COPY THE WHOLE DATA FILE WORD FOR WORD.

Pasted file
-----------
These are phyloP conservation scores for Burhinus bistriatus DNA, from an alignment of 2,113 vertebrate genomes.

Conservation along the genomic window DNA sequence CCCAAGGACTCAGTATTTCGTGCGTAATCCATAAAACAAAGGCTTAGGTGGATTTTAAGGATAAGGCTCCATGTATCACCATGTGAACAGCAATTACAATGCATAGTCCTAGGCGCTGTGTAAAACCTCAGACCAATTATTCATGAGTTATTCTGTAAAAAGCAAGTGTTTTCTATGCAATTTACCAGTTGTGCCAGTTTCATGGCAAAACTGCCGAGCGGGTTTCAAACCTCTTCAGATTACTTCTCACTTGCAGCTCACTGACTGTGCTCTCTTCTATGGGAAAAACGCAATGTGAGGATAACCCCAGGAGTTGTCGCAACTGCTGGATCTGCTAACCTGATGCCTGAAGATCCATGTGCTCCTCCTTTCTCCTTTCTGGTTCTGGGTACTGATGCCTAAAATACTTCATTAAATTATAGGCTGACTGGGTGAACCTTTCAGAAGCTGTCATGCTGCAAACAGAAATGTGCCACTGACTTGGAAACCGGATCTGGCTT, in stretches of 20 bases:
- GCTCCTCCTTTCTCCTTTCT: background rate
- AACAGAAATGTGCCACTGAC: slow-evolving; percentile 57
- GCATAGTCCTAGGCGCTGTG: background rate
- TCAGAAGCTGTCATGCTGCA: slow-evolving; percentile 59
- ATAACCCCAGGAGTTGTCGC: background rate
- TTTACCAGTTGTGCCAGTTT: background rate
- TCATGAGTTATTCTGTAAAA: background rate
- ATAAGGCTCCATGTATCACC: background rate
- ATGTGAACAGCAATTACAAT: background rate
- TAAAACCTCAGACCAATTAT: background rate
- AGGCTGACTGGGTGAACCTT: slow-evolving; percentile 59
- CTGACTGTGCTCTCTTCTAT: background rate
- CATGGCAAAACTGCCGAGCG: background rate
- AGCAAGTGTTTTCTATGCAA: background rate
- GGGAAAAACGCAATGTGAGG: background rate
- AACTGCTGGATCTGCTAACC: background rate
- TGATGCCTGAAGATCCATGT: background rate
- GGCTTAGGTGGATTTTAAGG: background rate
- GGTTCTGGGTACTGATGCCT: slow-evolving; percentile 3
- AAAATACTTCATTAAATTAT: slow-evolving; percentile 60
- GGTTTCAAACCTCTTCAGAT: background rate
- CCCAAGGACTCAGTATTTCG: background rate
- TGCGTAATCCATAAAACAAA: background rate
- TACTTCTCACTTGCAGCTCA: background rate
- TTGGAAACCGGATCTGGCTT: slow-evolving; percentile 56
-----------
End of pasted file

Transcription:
These are phyloP conservation scores for Burhinus bistriatus DNA, from an alignment of 2,113 vertebrate genomes.

Conservation along the genomic window DNA sequence CCCAAGGACTCAGTATTTCGTGCGTAATCCATAAAACAAAGGCTTAGGTGGATTTTAAGGATAAGGCTCCATGTATCACCATGTGAACAGCAATTACAATGCATAGTCCTAGGCGCTGTGTAAAACCTCAGACCAATTATTCATGAGTTATTCTGTAAAAAGCAAGTGTTTTCTATGCAATTTACCAGTTGTGCCAGTTTCATGGCAAAACTGCCGAGCGGGTTTCAAACCTCTTCAGATTACTTCTCACTTGCAGCTCACTGACTGTGCTCTCTTCTATGGGAAAAACGCAATGTGAGGATAACCCCAGGAGTTGTCGCAACTGCTGGATCTGCTAACCTGATGCCTGAAGATCCATGTGCTCCTCCTTTCTCCTTTCTGGTTCTGGGTACTGATGCCTAAAATACTTCATTAAATTATAGGCTGACTGGGTGAACCTTTCAGAAGCTGTCATGCTGCAAACAGAAATGTGCCACTGACTTGGAAACCGGATCTGGCTT, in stretches of 20 bases:
- GCTCCTCCTTTCTCCTTTCT: background rate
- AACAGAAATGTGCCACTGAC: slow-evolving; percentile 57
- GCATAGTCCTAGGCGCTGTG: background rate
- TCAGAAGCTGTCATGCTGCA: slow-evolving; percentile 59
- ATAACCCCAGGAGTTGTCGC: background rate
- TTTACCAGTTGTGCCAGTTT: background rate
- TCATGAGTTATTCTGTAAAA: background rate
- ATAAGGCTCCATGTATCACC: background rate
- ATGTGAACAGCAATTACAAT: background rate
- TAAAACCTCAGACCAATTAT: background rate
- AGGCTGACTGGGTGAACCTT: slow-evolving; percentile 59
- CTGACTGTGCTCTCTTCTAT: background rate
- CATGGCAAAACTGCCGAGCG: background rate
- AGCAAGTGTTTTCTATGCAA: background rate
- GGGAAAAACGCAATGTGAGG: background rate
- AACTGCTGGATCTGCTAACC: background rate
- TGATGCCTGAAGATCCATGT: background rate
- GGCTTAGGTGGATTTTAAGG: background rate
- GGTTCTGGGTACTGATGCCT: slow-evolving; percentile 3
- AAAATACTTCATTAAATTAT: slow-evolving; percentile 60
- GGTTTCAAACCTCTTCAGAT: background rate
- CCCAAGGACTCAGTATTTCG: background rate
- TGCGTAATCCATAAAACAAA: background rate
- TACTTCTCACTTGCAGCTCA: background rate
- TTGGAAACCGGATCTGGCTT: slow-evolving; percentile 56